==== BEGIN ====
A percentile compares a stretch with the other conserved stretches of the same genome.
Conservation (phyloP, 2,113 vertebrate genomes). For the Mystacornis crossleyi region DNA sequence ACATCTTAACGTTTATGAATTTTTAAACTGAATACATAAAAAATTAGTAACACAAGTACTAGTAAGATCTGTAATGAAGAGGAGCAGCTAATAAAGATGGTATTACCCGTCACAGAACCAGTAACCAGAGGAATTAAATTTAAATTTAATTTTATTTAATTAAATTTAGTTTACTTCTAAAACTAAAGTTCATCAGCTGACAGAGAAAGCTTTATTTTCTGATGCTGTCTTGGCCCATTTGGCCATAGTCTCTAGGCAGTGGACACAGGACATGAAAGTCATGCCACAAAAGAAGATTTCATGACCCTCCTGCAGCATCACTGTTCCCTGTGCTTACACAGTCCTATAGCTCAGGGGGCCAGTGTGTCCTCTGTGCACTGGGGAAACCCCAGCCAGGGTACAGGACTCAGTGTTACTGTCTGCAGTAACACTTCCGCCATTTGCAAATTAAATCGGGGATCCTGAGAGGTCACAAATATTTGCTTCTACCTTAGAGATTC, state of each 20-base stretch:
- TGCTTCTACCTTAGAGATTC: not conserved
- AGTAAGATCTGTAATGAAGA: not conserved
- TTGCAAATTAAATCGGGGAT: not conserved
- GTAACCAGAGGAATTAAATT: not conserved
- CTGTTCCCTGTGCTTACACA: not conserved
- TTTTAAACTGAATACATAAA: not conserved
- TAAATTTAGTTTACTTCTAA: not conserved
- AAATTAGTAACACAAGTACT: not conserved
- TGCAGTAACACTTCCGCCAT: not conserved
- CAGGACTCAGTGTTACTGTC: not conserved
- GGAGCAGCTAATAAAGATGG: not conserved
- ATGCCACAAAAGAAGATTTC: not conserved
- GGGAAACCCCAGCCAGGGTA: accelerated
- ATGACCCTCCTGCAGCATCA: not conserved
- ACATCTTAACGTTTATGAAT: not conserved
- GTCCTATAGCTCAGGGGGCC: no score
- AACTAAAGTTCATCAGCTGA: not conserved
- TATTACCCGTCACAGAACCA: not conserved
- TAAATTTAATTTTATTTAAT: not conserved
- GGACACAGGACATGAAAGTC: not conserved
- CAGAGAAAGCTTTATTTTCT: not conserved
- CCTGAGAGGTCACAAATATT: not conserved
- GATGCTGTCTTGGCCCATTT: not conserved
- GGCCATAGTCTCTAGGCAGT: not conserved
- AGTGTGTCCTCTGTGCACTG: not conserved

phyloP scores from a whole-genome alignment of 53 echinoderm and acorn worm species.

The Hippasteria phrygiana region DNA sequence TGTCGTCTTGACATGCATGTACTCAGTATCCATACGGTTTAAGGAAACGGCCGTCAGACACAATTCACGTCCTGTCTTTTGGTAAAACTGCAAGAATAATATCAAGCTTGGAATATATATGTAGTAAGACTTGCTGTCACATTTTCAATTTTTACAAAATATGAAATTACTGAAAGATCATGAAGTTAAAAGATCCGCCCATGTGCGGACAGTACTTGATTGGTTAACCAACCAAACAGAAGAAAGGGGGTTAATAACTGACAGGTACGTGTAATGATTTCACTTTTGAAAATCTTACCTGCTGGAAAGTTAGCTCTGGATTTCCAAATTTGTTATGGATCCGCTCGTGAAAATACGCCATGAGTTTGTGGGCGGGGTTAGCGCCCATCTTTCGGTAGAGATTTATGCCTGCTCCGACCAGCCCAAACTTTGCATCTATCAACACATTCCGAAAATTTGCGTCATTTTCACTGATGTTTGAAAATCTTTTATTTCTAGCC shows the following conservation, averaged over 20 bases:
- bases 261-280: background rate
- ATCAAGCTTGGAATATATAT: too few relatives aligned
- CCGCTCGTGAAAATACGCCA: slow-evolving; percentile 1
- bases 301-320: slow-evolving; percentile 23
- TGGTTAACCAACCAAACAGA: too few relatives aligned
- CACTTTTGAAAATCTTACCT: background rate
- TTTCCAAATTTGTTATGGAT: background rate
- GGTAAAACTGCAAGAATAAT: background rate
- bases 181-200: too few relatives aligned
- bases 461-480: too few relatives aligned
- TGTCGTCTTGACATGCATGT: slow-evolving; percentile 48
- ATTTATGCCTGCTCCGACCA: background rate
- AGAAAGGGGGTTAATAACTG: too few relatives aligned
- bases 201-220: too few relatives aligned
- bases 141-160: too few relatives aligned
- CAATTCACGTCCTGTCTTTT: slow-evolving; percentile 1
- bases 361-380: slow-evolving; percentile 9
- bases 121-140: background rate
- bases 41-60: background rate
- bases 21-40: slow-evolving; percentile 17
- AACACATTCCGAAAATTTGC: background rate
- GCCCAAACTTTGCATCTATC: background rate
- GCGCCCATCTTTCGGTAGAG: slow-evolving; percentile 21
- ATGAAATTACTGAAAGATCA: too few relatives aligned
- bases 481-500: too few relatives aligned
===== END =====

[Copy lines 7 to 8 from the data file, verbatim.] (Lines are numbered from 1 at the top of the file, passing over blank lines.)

- CTGTTCCCTGTGCTTACACA: not conserved
- TTTTAAACTGAATACATAAA: not conserved